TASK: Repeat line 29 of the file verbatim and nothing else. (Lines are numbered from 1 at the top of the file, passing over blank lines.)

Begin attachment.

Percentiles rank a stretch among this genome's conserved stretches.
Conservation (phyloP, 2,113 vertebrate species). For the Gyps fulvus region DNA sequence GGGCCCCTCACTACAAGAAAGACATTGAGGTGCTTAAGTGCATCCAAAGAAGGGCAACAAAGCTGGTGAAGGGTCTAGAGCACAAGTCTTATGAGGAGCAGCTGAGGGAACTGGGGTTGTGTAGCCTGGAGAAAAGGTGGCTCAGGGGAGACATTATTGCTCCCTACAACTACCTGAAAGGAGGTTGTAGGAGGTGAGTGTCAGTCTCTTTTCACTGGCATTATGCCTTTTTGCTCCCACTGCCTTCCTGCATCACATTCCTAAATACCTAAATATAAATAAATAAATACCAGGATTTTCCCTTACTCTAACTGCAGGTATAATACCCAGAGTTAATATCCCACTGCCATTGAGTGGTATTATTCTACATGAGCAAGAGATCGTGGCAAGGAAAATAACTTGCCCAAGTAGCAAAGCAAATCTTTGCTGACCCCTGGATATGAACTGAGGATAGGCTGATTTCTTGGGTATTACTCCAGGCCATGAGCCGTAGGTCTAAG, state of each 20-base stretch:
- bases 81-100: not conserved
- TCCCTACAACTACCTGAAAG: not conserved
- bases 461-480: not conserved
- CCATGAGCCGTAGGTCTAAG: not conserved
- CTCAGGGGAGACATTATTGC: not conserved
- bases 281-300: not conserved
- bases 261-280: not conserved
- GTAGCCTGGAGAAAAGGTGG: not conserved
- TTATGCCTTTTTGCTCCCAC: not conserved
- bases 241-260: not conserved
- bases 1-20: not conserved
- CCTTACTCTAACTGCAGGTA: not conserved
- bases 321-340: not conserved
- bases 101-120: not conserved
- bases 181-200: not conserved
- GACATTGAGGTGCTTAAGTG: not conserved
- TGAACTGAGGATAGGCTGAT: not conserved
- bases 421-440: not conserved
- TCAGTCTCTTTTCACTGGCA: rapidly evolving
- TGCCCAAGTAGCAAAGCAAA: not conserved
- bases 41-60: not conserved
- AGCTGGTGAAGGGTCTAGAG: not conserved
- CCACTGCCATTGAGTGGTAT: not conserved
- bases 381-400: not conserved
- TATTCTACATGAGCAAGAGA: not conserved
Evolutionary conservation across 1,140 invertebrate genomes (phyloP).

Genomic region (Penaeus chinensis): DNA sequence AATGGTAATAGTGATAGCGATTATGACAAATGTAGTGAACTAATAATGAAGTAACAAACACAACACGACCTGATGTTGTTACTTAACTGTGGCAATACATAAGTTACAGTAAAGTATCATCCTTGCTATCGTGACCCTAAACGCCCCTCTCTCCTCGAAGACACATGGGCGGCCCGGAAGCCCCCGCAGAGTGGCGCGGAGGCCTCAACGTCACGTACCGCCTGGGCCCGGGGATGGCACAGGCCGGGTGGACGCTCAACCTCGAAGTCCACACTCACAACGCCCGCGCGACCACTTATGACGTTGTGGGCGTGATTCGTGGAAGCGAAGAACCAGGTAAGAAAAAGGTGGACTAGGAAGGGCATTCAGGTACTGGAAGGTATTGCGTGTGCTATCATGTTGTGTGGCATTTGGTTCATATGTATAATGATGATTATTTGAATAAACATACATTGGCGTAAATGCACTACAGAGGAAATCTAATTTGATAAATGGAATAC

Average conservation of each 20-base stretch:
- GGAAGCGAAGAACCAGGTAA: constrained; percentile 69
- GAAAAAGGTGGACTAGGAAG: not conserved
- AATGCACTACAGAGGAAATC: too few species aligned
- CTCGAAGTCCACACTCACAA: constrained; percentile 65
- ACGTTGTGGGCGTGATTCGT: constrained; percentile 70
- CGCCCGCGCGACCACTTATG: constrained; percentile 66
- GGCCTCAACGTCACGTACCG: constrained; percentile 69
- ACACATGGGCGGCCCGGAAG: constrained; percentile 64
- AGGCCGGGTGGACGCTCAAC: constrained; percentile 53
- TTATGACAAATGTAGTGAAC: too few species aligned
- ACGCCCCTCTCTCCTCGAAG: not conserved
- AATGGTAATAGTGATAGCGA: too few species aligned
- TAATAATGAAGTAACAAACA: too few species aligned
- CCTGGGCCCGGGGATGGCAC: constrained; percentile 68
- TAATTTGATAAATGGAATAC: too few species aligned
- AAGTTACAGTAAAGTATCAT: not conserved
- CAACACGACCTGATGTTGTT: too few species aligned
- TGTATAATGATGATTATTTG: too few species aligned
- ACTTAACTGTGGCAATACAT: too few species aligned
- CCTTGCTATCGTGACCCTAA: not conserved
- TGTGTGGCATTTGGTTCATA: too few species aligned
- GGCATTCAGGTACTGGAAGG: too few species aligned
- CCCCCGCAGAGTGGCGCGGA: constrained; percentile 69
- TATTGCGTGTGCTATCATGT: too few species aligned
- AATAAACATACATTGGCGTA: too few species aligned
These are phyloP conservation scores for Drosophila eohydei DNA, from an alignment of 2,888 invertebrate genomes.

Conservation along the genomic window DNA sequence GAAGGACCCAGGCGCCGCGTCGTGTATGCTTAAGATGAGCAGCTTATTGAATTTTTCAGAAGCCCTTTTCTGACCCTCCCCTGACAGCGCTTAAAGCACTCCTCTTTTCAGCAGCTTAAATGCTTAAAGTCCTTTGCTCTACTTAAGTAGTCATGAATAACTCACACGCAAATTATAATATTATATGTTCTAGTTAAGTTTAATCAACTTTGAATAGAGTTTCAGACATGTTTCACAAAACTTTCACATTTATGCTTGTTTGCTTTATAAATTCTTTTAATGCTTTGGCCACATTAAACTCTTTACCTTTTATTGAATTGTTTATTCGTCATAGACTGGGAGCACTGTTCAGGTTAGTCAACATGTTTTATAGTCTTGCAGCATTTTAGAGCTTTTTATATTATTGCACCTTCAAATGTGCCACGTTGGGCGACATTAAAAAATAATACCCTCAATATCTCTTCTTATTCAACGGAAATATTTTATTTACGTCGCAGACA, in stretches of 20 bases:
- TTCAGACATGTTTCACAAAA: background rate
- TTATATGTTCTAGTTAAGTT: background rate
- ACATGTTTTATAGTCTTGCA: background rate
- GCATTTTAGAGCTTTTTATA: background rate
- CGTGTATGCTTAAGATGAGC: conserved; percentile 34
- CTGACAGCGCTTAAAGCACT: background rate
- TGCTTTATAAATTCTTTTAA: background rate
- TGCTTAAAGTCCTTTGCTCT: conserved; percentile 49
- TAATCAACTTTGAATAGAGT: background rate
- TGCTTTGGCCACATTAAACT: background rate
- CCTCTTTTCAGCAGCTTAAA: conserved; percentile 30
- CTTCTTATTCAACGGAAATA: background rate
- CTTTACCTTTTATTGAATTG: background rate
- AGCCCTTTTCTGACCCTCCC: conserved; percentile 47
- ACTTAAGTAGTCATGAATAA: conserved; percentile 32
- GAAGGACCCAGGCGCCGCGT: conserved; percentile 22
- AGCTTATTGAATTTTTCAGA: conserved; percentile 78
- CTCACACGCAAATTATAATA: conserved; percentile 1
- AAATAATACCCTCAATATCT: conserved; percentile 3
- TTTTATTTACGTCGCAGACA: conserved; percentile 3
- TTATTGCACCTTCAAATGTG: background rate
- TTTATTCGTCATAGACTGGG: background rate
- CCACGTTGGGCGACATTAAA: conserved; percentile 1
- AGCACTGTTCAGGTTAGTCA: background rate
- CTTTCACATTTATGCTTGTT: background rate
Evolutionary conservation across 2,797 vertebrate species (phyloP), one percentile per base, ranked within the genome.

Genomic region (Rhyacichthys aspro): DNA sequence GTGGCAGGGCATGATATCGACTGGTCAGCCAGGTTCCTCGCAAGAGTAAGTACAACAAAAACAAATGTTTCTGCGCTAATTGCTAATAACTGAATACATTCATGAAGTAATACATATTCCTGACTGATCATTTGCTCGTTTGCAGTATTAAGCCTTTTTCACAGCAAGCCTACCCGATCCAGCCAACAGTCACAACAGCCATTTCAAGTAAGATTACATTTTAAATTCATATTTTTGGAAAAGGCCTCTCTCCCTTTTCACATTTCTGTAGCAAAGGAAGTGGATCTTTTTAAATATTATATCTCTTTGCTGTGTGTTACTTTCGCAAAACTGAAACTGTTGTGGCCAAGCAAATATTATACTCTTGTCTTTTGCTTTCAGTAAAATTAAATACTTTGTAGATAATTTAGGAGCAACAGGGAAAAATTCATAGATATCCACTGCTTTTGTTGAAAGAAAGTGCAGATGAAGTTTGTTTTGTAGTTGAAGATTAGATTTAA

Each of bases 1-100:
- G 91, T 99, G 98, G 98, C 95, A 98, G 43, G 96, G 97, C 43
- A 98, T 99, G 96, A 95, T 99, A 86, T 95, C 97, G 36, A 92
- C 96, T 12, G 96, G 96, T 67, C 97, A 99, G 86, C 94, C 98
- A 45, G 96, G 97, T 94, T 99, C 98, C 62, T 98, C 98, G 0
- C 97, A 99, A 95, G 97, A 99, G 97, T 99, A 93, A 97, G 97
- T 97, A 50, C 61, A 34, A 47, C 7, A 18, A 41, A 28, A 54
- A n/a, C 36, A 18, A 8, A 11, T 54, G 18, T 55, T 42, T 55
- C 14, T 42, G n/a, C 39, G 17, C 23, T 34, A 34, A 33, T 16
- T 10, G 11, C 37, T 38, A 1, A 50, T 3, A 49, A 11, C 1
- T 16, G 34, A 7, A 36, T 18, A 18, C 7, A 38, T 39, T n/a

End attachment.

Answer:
Genomic region (Penaeus chinensis): DNA sequence AATGGTAATAGTGATAGCGATTATGACAAATGTAGTGAACTAATAATGAAGTAACAAACACAACACGACCTGATGTTGTTACTTAACTGTGGCAATACATAAGTTACAGTAAAGTATCATCCTTGCTATCGTGACCCTAAACGCCCCTCTCTCCTCGAAGACACATGGGCGGCCCGGAAGCCCCCGCAGAGTGGCGCGGAGGCCTCAACGTCACGTACCGCCTGGGCCCGGGGATGGCACAGGCCGGGTGGACGCTCAACCTCGAAGTCCACACTCACAACGCCCGCGCGACCACTTATGACGTTGTGGGCGTGATTCGTGGAAGCGAAGAACCAGGTAAGAAAAAGGTGGACTAGGAAGGGCATTCAGGTACTGGAAGGTATTGCGTGTGCTATCATGTTGTGTGGCATTTGGTTCATATGTATAATGATGATTATTTGAATAAACATACATTGGCGTAAATGCACTACAGAGGAAATCTAATTTGATAAATGGAATAC